Next Tuesday Jackson County will decide whether to approve a sales tax like none other they’ve considered before.
By MIKE HENDRICKS
The Kansas City Star
If approved, Question 1 would boost the county sales tax by a half cent for 20 years, raising $800 million to underwrite medical research at two private hospitals and the health professional schools at the University of Missouri-Kansas City.
Together they would be partners in a Jackson County Institute for Translational Medicine.
Normally, sales taxes pay for things like public safety, public works and government services.
This one would pay the salaries and expenses of medical researchers looking for cures and treatments with the hope that those scientists will improve human health and boost the local economy.
One of the toughest chores tax proponents have had since announcing the project three months ago has been defining translational medicine to the general public.
Simply put, it’s the practical application of basic research. For example, the winners of this year’s Nobel Prize in medicine won for basic research that discovered how the transport system inside cells is organized and how it delivers molecules within cells to the right place at the right time.
Translational medicine puts that sort of knowledge to good use by producing new treatments and cures. Those Nobel winners’ findings laid the foundation for a drug called Herceptin, which is effective in the treatment of breast cancer.
The institute would divvy up the tax money and oversee how it was being spent on research. Half of the funds would go to Children’s Mercy, while St. Luke’s and UMKC would each get 20 percent. The institute’s board of directors would spend the remainder on “research-related economic development.”
Five separate committees or boards would oversee both the research and the finances.
For more than a decade, the business community has been promoting the notion that the area economy would benefit by furthering life sciences research. This proposal is just one aspect of that strategy.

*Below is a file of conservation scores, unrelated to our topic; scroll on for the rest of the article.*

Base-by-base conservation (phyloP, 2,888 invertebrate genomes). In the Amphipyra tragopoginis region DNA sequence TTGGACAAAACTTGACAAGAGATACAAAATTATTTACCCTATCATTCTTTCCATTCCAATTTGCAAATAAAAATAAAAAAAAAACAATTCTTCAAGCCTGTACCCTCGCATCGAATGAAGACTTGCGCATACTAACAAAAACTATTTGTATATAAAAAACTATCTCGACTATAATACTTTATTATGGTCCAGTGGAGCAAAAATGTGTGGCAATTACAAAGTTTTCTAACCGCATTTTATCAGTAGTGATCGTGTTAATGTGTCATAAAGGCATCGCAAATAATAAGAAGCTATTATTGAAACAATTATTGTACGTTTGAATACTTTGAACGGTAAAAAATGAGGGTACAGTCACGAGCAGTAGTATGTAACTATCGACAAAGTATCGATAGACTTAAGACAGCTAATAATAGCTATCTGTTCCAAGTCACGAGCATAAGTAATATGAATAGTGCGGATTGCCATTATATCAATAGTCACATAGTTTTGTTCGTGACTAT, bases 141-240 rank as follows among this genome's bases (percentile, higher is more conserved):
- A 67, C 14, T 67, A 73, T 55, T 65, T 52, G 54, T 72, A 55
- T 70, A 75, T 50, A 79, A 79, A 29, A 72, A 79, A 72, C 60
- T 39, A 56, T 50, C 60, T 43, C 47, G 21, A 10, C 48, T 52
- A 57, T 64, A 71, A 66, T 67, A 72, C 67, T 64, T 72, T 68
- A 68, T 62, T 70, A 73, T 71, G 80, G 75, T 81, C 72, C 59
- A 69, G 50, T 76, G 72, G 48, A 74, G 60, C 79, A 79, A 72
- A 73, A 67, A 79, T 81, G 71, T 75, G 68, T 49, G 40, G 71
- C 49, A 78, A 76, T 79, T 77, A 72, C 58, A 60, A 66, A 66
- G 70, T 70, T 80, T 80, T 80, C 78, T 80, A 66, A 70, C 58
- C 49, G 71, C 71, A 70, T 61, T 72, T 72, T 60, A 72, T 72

Backers of the institute for translational medicine say they looked to Jackson County taxpayers as a funding source only after failing to raise a sufficient bankroll from other sources.
Drug companies aren’t interested in gambling their own money on translational research these days, unless it might lead to the next big-selling drug. Backers also tried and failed to get charitable support for the project.
The Civic Council concluded that a regional tax wouldn’t fly, leaving a Jackson County sales tax as proponents’ last and best option.
Economic development is the goal. The money would go to hire nine top scientists within the first 10 years, pay the salaries of support staff and other costs. An estimated 237 jobs would be created that first decade with a total economic impact estimated at $607 million, according to the Civic Council.
On top of that are the construction jobs. Donald J. Hall and the Hall Family Foundation promise to build a $75 million home for the institute — but only if the tax is approved.
Jackson County government would also get 20 percent of the profits from the commercialization of any new drugs, devices or treatments.
Local residents would benefit from those potential discoveries before others, because the clinical trials would be done here.
Opponents stress that there are no guarantees that any cures or treatments would result from the research and that a sales tax to support medical research is a big departure from the core responsibilities of county government.
They cite the National Institutes of Health, which says it takes 14 years on average for a new drug to be approved and such research fails 95 percent of the time.
So it’s highly unlikely the county will see any direct return on its investment in translational research, they say.
Jobs will be created, they say, but there is no guarantee that those jobs will go to Jackson County residents. Plus, they say, any tax increase would be better spent improving neighborhoods, providing basic services and creating jobs for those without them.
And finally, groups opposing abortion say there is nothing in the ballot language to prohibit research that would destroy human embryos.
The partners in the proposed institute say they do not do human stem cell research and “will not engage in such research in the future.”
To reach Mike Hendricks, call 816-234-4738, or send email to email@example.com.